Larry Dukes was a kind, generous man who believed in the power of family, and he didn’t define family as rigorously as some might. He let people in constantly, even when those around him were skeptical. I’d tell you some of these amazing stories and how much brighter everybody’s life was because of his openness, but they’re not my stories to tell. 

I’m trying to think of more examples of what an incredible man my uncle was, but all I’m doing is choking up. Most of what I remember about him can be distilled into feelings—feelings of safety and joy and warmth, a feeling like I belonged (something especially precious when you’re living in a city that wants you to feel alone). I can’t describe how happy I was spending time in his house on Ainsworth Street. 

He’s had a lot of hardship in his life, which he endured alone because he never wanted to be a burden on others, like the idiot he was. But now I like to think that he’s finally resting. If Uncle Larry is reading Facebook in heaven (he never did on Earth, though, so why should that change?), I hope can see how much I love him. 

Post Script: A memory of Uncle Larry that sticks with me occurred at his father’s funeral. We were following the casket out of the church, and I found myself walking alongside him. I wanted to tell him how sorry I was—John Beck was also an incredible man—both for his loss and for all the loss he’d suffered in recent years. I wanted to tell him that I loved him, and I supported him, and I would do anything he needed. I wanted to tell him just how important he was to me. But there were no words that this writer could think of that would efficiently communicate that, and besides, this was a quiet time. So I put my hand on his shoulder and looked him in the eye. He nodded. We’d said everything that needed to be said. I’ve been touched by that head nod for almost two decades.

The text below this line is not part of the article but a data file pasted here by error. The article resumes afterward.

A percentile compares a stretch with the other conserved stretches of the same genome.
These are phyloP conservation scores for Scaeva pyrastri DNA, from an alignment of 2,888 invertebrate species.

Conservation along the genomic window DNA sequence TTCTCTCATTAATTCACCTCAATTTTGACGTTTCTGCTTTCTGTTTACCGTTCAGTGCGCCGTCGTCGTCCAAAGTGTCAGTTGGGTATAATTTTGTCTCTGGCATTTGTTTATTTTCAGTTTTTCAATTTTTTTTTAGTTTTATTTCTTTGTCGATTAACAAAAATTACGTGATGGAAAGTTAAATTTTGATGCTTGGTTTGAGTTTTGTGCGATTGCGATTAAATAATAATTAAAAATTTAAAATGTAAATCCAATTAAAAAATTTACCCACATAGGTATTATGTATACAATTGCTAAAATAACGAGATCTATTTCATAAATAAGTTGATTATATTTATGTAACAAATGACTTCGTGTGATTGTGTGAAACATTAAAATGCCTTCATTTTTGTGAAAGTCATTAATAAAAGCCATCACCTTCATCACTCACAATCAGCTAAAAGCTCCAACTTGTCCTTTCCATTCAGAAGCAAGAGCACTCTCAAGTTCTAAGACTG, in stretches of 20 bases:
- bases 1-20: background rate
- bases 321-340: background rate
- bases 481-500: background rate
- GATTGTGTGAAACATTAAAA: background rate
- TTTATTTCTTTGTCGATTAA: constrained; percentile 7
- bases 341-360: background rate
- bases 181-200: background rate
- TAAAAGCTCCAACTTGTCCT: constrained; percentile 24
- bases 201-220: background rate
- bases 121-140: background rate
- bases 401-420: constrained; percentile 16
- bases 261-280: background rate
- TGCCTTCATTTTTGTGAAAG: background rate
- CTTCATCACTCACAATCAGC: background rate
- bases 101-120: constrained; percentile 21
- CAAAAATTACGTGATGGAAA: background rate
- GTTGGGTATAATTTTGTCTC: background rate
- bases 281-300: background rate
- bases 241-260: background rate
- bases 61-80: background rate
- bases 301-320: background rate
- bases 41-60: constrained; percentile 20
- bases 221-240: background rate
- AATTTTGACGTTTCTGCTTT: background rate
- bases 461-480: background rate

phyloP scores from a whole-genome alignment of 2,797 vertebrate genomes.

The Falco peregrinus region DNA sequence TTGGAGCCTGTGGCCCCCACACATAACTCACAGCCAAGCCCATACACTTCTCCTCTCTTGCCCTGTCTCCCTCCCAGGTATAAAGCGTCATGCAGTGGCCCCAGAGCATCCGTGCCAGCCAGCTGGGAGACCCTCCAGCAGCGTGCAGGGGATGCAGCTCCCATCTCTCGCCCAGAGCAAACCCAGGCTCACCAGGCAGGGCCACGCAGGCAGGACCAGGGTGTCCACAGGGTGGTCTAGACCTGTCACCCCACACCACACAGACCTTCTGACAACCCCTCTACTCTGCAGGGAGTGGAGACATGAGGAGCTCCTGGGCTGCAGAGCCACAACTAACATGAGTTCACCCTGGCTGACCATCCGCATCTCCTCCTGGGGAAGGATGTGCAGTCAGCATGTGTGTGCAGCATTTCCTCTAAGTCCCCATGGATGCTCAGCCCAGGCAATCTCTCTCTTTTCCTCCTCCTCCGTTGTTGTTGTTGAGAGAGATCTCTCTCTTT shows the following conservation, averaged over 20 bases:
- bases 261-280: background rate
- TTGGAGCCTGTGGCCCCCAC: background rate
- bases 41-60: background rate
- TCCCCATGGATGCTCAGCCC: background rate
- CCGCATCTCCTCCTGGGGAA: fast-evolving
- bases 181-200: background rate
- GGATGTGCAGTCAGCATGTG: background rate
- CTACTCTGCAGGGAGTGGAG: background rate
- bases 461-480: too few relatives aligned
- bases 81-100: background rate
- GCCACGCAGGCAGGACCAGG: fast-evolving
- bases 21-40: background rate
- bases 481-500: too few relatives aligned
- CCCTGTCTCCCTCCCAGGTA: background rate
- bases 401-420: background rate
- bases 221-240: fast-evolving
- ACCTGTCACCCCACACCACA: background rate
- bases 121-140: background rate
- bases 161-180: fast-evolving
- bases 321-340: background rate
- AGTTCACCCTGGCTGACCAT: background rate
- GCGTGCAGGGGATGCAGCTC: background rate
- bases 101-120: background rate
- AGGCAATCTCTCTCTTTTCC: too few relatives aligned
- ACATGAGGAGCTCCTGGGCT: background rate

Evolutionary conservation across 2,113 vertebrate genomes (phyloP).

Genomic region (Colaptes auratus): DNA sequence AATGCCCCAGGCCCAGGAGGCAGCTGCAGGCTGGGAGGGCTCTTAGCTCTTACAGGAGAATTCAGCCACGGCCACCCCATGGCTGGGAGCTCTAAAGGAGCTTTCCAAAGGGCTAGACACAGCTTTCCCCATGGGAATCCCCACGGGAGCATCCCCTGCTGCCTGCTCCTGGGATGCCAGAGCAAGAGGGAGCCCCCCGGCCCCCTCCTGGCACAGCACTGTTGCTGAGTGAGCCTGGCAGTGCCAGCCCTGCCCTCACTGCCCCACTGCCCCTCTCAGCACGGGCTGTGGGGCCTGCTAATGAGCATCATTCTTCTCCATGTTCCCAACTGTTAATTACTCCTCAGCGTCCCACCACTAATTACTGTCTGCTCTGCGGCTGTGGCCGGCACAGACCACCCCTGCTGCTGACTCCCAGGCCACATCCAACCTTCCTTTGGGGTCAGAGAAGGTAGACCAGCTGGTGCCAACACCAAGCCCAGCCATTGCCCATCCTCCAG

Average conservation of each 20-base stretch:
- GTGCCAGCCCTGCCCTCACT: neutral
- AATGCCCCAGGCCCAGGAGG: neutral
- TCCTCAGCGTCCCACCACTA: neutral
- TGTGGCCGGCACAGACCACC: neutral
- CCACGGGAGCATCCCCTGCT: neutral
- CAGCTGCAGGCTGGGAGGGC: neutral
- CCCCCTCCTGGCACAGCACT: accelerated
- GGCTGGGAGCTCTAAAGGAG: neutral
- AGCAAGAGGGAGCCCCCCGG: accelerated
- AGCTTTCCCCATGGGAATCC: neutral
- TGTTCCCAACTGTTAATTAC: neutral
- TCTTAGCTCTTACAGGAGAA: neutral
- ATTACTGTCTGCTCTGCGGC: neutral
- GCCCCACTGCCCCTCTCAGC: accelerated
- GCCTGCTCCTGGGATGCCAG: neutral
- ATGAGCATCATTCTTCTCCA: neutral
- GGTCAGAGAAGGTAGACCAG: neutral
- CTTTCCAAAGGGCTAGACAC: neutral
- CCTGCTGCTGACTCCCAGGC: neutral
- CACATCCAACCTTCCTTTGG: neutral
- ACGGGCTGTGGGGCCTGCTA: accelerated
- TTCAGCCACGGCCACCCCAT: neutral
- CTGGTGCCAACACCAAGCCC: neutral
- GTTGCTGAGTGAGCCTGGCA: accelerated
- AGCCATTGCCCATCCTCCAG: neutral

In Memoriam

For the past four months, I’ve been wondering what I was going to do on April 30. It would have been my fourteenth wedding anniversary. I’m not being maudlin, I’m not obsessing, I don’t want Kate back—I’m very happy with the way things are going for me right now. But fourteen years is literally one-third of my life, and I can’t pretend it never happened.  

We made it work for about thirteen years, and then she quit. I understand why she wanted to split up, even if I may never forgive her for how she went about it. Being divorced at this juncture is one of the best things to happen to me, but there was a period of time where she was the best thing to happen to me.  

With her I’ve lived in all sorts of interesting places. I’ve seen the world, in South America, Europe, and the Middle East. I’ve become a career editor. I quit smoking and drinking. I got into and out of shape. When I was with her, I felt like I reached my potential, and that’s got to count for something. And now that I’ve reached my potential, I’m out on my own, in a dynamic city with a really amazing roommate, and that’s exciting. 

In a month and a half, I’ll be signing the papers that mark this phase of my life completely over. Am I over it? I’m not. I’ll think of something I want to share with her, and I can’t. Or I’ll think about one of the ways she’s treated me during the split or deceived me during our last months together, and I’ll get a cold pit in my stomach. Fourteen years is a long time, and as much as I want to forget it, I never will.